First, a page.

Tim O’Rourke has been to gracious to stop by the blog to answer some questions for my in regards to his three novels AND to also offer a giveaway!!! So without further ado, I give you Tim O’Rourke!
With Black Hill Farm book 1, I wanted to write a paranormal romance but without vampires or werewolves. I thought this had already been done in so many other books. So I needed something else. I wanted something creepy without there being monsters. As so often in real life the monsters are people and I liked that idea. People often make better monsters as they are real. I wanted the same in Black Hill Farm book 2, but wanted to explore this idea further – so I made my monsters people in authority – those that in everyday life we should be able to trust. For me that is scarier than any vampire or werewolf. Those that exploit their positions of authority are the scariest monsters of all. So that was the premise of my idea and I built the stories around it. I also wanted to write some strong and feisty female leads, which weren’t always looking up to and seeking protection from the guy in their life. I tried to do this with Andy. I wanted her to be the strong character and have the mystery surrounding her. It’s Andy that is the fighter – the survivor – the one that takes charge and comes up with the plan to save her and Ben.
This is also true of Neanna in Zachary Black. She is as strong as Zach and this is seen during the battle at the end of the book. Again it is Neanna who saves Zach from his Uncle as they escape from the hospital. Zach’s sister Anna is also as strong as she escapes from her uncle. Willow, the female werewolf in Zach Black, is also the one chosen to go into Earth to find the league of doorways.
Zachary Black was written for my two teenage sons. They were always complaining that they didn’t really find books exciting and the draw of the PS3 was just too great. So I decided to write a real swashbuckling adventure and I tried to fit in as much adventure and action as possible. But I really got the idea while watching Monsters Inc. with my three year-old son Zachary. I just loved the idea of all those doorways leading to different rooms and each door was unique. As a teenager, I loved watching Clint Eastwood’s westerns. I couldn’t think of any books written today for young adults that were in part set in the Wild West so I wanted to incorporate some of that into my story and bring that genre back for YA. And that was really the spark of the idea that led to Zachary Black & The Doorways To Endra.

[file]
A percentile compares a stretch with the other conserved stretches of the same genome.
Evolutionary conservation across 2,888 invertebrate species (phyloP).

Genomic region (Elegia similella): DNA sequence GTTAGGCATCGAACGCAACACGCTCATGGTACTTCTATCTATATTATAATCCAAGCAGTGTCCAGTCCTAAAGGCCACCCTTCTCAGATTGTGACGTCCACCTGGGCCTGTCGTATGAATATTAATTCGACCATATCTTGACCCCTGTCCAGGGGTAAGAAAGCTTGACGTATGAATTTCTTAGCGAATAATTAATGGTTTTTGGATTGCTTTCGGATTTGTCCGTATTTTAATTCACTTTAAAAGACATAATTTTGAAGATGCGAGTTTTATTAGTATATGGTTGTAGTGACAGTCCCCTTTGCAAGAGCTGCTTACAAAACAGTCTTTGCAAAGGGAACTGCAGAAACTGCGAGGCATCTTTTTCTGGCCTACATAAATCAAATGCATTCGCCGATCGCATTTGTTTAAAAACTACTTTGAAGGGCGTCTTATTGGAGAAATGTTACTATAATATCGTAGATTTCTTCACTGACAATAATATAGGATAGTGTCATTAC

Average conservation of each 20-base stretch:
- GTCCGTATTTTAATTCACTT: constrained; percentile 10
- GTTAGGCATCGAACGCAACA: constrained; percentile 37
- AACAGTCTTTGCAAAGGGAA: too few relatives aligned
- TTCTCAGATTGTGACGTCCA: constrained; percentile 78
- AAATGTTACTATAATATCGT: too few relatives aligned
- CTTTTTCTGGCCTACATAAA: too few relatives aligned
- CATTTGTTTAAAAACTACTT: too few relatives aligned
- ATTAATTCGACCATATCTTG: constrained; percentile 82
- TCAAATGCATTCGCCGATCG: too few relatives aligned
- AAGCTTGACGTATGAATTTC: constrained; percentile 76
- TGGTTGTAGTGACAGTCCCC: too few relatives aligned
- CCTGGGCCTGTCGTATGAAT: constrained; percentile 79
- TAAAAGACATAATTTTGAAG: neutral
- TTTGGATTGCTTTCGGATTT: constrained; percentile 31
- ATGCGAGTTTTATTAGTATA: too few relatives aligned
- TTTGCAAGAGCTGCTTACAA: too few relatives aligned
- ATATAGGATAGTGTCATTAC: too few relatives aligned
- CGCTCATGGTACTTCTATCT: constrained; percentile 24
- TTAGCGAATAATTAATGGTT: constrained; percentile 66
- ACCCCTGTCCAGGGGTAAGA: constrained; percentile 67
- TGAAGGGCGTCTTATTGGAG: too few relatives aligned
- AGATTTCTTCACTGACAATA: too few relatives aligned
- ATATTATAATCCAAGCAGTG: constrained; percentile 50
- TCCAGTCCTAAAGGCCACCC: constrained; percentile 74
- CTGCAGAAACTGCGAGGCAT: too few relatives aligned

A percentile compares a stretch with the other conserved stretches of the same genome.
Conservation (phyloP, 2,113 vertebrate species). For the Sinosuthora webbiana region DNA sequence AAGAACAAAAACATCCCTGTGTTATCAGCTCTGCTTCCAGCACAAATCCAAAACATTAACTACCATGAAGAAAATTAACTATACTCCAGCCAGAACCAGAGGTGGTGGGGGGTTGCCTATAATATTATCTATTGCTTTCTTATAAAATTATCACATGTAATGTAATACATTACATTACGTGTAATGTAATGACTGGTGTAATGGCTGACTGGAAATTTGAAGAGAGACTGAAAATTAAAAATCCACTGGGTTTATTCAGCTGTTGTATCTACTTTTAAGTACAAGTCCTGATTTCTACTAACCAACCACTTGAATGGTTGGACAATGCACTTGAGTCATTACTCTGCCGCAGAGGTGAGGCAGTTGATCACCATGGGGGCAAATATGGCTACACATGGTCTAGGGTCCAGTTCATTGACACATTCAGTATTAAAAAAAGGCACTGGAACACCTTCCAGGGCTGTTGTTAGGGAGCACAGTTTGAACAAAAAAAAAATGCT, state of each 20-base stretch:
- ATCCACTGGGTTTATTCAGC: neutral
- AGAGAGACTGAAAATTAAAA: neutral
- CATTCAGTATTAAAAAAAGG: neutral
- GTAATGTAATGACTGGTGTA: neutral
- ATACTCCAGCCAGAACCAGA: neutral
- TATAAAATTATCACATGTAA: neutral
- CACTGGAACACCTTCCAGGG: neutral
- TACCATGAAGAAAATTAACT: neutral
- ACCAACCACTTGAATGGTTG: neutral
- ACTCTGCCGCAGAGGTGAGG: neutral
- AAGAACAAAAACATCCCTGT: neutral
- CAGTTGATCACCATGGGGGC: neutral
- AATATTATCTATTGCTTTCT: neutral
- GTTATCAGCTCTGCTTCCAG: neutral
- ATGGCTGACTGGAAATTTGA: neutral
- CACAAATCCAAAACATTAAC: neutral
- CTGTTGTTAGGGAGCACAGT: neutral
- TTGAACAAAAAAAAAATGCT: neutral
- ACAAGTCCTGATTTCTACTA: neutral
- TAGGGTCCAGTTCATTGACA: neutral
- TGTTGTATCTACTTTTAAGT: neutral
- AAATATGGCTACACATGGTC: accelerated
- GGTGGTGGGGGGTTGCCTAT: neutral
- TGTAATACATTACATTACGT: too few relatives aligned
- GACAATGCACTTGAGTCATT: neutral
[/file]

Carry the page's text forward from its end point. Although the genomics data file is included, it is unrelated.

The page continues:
Like Detective John Taylor in the book – I viewed the whole thing as a magic trick. Bit by bit revealing the trick along the way. Letting the reader get closer and closer to the action and not revealing how the trick was done until the very end. I knew the ending of the story, but what was difficult was just revealing enough so as not to give too much away but give enough to keep the reader hooked. Believe it or not one of the biggest twists in the book, I was actually going to write out, but was persuaded by my wife to keep in. I worried that the reader wouldn’t go for it – but it’s the one that seems to catch everyone out the most – so I’m glad that I kept it.
The story for me only worked if each piece of the story was revealed bit by bit and there were several layers to this.Walkerwas revealing what he already knew about the case to Ben in small slices. Ben was slowly revealing what he knew and Andy was doing the same to Ben. But as each piece came together at the end of the book – the jigsaw was complete for the reader and I hoped that as they finished the last page they looked back and could see each piece and how they’d been there all the time. I wanted the reader to say “Ah yes – I see it now. The clues were there all along!”
It was hard to manage all that – but I hope for the reader it seems seamless and they are unaware of the planning and thought that went into it. Like a good magic trick –it seems slick and simple and that’s what amazes the audience.
After finishing Book 1, I noticed that the reader had a downer on Andy and they believed that she was bad. I don’t think people are born bad – I think they get turned bad, and characters in books that are purely evil just for evil’s sake are never very interesting. They are much more fun if we get under their skin and see the situation from their point of view. Therefore I wanted to show the reasons why Andy was the way she was. Like John Walker said, she was like jelly and ice cream that somebody had poured gravy on. They had taken something that should have been nice and sweet and ruined it. I wanted to show the reader who had ruined her and why. I also wanted to show how Andy felt about the dinner party with Parker, how she felt about spending all that time locked in the room with her dad’s corpse. I knew the reader would have come to their own conclusions from book one, but I wanted to give Andy the chance to tell her side of the story.